How has the physical exam changed in medicine?
Verghese: Physicians once relied on the five senses to diagnose patients. They used sight, touch, sound and smell to assess health and identify illness. Today, medical technologies are often a doctor’s first diagnostic tool.
What is the importance of the physical exam?
Verghese: The simple yet essential process of conducting the physical exam is "low hanging fruit." With the ascendance of technology there began to be less and less emphasis on what is obviously on the body that you can easily diagnose. We often spend so much time with that entity in the computer, what I call the ‘iPatient, that the real patient in the bed is often left wondering, 'Where is everybody? What are they doing?' I sense that we’re spending very little time at the bedside.
Many of us recognized that there was a gap between what the medical record claimed was done on the patient, and the actual execution of the task. It reflects an increasing dependence on technology, and only paying lip service to the actual examination of the patient. It would be a shame for us to have reached this place where the only way we can make certain diagnoses is by ordering expensive and fancy tests when the diagnosis was really there all along for us to see.
What are the consequences of lapses in the physical exams?
Verghese: Stories of shocking medical errors that occur because doctors miss something during a physical exam, or forget to examine a patient at all, are common. Every physician knows them. I think of it as my worst nightmare, that a patient will slip through my grasp with a diagnosable or treatable condition.
Ioannidis: Physical examination inadequacies are a preventable source of medical error, and adverse events are caused mostly by failure to perform this relevant examination. Little has been done to quantify this type of medical error. In a first step toward creating a data-based measurement of medical errors due to inadequacies in the physical exam, Dr. Verghese and I published a study in the American Journal of Medicine, which reports on a collection of 208 such occurrences and their consequences. Together with researchers from UCSF, Stanford and Tufts, we collected the incidents from responses to surveys sent to 5,000 physicians asking for first-hand stories of such medical errors. The cause of the oversights in the 208 responses was most often a failure to perform the physical examination at all — in 63 percent of the cases. Other times, errors were caused by misinterpreting or overlooking physical signs.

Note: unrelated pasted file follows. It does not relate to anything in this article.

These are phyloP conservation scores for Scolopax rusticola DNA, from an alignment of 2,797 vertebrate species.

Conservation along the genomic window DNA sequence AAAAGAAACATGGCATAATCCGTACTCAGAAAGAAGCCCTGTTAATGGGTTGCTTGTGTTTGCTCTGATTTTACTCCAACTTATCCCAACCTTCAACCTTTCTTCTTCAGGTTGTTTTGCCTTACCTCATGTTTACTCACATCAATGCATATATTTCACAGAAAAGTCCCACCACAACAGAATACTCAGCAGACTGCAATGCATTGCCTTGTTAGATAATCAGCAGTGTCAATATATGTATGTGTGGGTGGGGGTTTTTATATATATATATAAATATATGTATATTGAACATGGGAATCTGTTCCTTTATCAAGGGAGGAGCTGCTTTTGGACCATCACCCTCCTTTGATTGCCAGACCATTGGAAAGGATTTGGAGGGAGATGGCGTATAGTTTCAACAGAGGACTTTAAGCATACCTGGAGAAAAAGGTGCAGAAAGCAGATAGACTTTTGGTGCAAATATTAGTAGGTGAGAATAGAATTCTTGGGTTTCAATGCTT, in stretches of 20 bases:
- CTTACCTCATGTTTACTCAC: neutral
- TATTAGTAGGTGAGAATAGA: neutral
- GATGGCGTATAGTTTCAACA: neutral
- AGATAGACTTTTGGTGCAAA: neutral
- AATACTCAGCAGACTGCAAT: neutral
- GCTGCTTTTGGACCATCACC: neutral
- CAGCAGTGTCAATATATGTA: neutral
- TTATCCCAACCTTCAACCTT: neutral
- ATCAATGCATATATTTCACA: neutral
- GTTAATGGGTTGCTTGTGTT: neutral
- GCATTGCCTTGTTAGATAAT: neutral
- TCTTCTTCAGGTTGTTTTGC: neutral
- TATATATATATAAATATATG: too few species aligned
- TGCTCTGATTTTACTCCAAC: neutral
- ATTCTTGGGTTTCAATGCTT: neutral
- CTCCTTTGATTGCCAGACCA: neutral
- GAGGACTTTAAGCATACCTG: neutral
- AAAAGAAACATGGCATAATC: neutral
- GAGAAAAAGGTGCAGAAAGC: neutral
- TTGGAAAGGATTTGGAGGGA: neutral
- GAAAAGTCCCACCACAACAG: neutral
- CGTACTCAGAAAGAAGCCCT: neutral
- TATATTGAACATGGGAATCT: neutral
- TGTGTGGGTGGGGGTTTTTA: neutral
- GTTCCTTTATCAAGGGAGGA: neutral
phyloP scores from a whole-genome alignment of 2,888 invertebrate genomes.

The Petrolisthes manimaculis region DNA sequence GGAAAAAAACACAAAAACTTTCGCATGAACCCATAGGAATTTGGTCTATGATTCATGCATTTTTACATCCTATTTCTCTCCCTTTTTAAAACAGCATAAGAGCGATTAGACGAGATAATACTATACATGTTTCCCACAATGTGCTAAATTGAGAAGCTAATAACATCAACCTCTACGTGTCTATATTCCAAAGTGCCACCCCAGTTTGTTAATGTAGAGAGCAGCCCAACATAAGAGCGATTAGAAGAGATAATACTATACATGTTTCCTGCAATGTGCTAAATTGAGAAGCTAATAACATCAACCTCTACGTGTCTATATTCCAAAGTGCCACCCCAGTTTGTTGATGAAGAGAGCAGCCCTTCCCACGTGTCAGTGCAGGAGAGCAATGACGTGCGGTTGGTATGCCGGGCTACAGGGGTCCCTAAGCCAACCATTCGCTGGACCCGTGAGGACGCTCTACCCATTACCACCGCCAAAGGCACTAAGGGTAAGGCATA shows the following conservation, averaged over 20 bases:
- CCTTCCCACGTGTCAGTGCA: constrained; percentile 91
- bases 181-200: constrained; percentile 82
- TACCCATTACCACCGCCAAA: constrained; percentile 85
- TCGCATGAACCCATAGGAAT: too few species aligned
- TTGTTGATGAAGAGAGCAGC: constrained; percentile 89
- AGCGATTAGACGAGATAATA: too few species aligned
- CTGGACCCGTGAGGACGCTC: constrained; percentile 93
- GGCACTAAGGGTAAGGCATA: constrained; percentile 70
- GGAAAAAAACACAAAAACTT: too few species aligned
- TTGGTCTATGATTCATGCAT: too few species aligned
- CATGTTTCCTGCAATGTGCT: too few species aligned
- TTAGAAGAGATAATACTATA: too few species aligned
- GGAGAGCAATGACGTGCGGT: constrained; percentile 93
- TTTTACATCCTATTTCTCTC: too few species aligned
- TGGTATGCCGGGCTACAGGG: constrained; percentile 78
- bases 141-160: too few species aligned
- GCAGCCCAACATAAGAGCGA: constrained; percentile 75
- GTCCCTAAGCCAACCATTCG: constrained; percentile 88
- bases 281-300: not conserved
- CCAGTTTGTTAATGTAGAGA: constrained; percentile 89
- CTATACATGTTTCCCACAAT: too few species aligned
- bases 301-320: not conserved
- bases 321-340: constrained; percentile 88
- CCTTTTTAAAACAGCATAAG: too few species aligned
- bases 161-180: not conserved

The consequences of these mostly preventable mistakes varied from missed or delayed diagnoses in 65 percent of patients, to incorrect diagnosis in 27 percent or unnecessary treatment in 18 percent. We are talking about missing things that are very common, a mass, or a sore or a heart murmur or something in the lungs, that leads you down the wrong path. This is something that happens everyday, and it’s something that could be corrected to a good extent.
Is the practice of physical exams being lost in medicine today?
Ioannidis: I doubt that anyone will come out and say we don’t need to have physical exams, but in real life, this is something that unfortunately gets lost. Doctors think that it’s okay to skip or rush through the physical exam, that the X-ray or the CAT scan will tell the story. But in reality, that is just not the case.
The study’s list of 208 medical errors reveals many such instances. For example, one physician missed a rash indicating shingles in a patient who presented with chest pain, which led to an unnecessary coronary angiogram before the correct diagnosis was made. Another physician missed a scar for gastric bypass surgery, which would have explained the patient’s malnutrition, weight loss and a rare vitamin deficiency, delaying treatment. What we see is that these are mistakes and errors that any physician can make. In many cases, it wasn’t any fancy thinking; someone just didn’t look.
To learn more, go to: http://www.amjmed.com/article/S0002-9343%2815%2900549-5/abstract.